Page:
Broward County's Mental Health Court: Standing Up Against the Criminalization of Mental Illness

The nation's first mental health court was started 18 years ago by Judge Ginger Lerner-Wren in Florida and has become a national and international model.
The nation's first mental health court was started 18 years ago by Judge Ginger Lerner-Wren in Florida and has become a national and international model.

“Broward's Court stands for the ideals that people with mental illness and co-occurring disorders deserve access to community-based treatment and services, not jail." ---Judge Ginger Lerner-Wren


This month marks the eighteenth year of The Broward County Mental Health Court in Florida. The development of Broward's pioneering court tells the story of a handful of local criminal justice leaders and community mental health stakeholders trying to respond to the vexing social problem of the criminalization of people with mental illness in their community. In Broward, the local jail had become the bellwether of a chronically underfunded, community-based system of care.

Broward County a Microcosm for the Nation

In 1997, I was elected as a county court judge. My prior disability rights experience included directing Broward's Office of Public Guardian and Plaintiff's Monitor in a deinstitutionalization federal class action, regarding South Florida State Psychiatric Hospital.1 I was assigned to a regular criminal division and appointed to spearhead Broward's new Mental Health Court.

The design of the court was based upon my prior specialized training and advocacy experience. The court would be guided by the principles of therapeutic jurisprudence.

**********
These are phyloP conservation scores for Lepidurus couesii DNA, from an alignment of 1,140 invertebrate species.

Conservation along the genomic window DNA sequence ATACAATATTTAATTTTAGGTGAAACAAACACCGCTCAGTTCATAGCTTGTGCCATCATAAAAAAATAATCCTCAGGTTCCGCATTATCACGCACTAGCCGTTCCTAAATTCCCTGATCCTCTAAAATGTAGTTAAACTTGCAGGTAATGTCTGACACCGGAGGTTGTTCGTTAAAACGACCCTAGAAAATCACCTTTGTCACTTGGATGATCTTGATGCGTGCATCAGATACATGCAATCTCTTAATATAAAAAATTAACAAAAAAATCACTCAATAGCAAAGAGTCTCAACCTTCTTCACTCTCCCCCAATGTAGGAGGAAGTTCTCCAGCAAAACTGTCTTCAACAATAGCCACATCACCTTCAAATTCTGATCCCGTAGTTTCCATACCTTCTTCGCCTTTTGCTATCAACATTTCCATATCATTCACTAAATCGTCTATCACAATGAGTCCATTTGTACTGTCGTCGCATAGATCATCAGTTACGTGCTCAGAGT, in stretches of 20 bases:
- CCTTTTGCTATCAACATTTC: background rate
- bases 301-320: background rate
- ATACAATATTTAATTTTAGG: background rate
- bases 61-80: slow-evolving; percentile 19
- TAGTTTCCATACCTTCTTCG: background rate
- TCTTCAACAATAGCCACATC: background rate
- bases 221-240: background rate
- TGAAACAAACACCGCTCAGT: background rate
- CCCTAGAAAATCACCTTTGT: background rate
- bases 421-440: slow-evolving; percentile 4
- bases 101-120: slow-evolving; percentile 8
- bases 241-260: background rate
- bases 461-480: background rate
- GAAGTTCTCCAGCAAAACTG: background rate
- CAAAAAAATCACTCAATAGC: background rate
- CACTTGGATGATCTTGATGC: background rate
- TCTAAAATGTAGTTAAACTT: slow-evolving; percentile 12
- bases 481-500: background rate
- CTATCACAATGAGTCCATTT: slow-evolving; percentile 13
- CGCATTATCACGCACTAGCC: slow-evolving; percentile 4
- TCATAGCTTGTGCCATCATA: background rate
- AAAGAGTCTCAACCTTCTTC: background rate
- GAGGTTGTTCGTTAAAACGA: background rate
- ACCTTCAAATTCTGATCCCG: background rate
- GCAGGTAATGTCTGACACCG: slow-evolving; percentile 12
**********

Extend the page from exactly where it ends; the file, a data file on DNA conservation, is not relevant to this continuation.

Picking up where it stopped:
The new court would be voluntary and dedicated to the decriminalization of people with mental illnesses who were arrested for minor offenses. The court had no funding. I would rely on existing community providers to collaborate and share resources with the court.

Delegations of mental health experts and advocates visited the court in search of solutions. Within the year, reporter Fox Butterfield of The New York Times would confirm what communities already knew — that U.S. prisons had become America's new asylums.2

The Court Diversion Process

The goals of Broward's Mental Health Court are multi-faceted. The court process is creatively structured for diversion into the community. Integrated court procedures include in-court clinical triage and psycho-social screening and assessment. Primary goals of court diversion ensure that those in need of acute care are treated in a more appropriate community setting.

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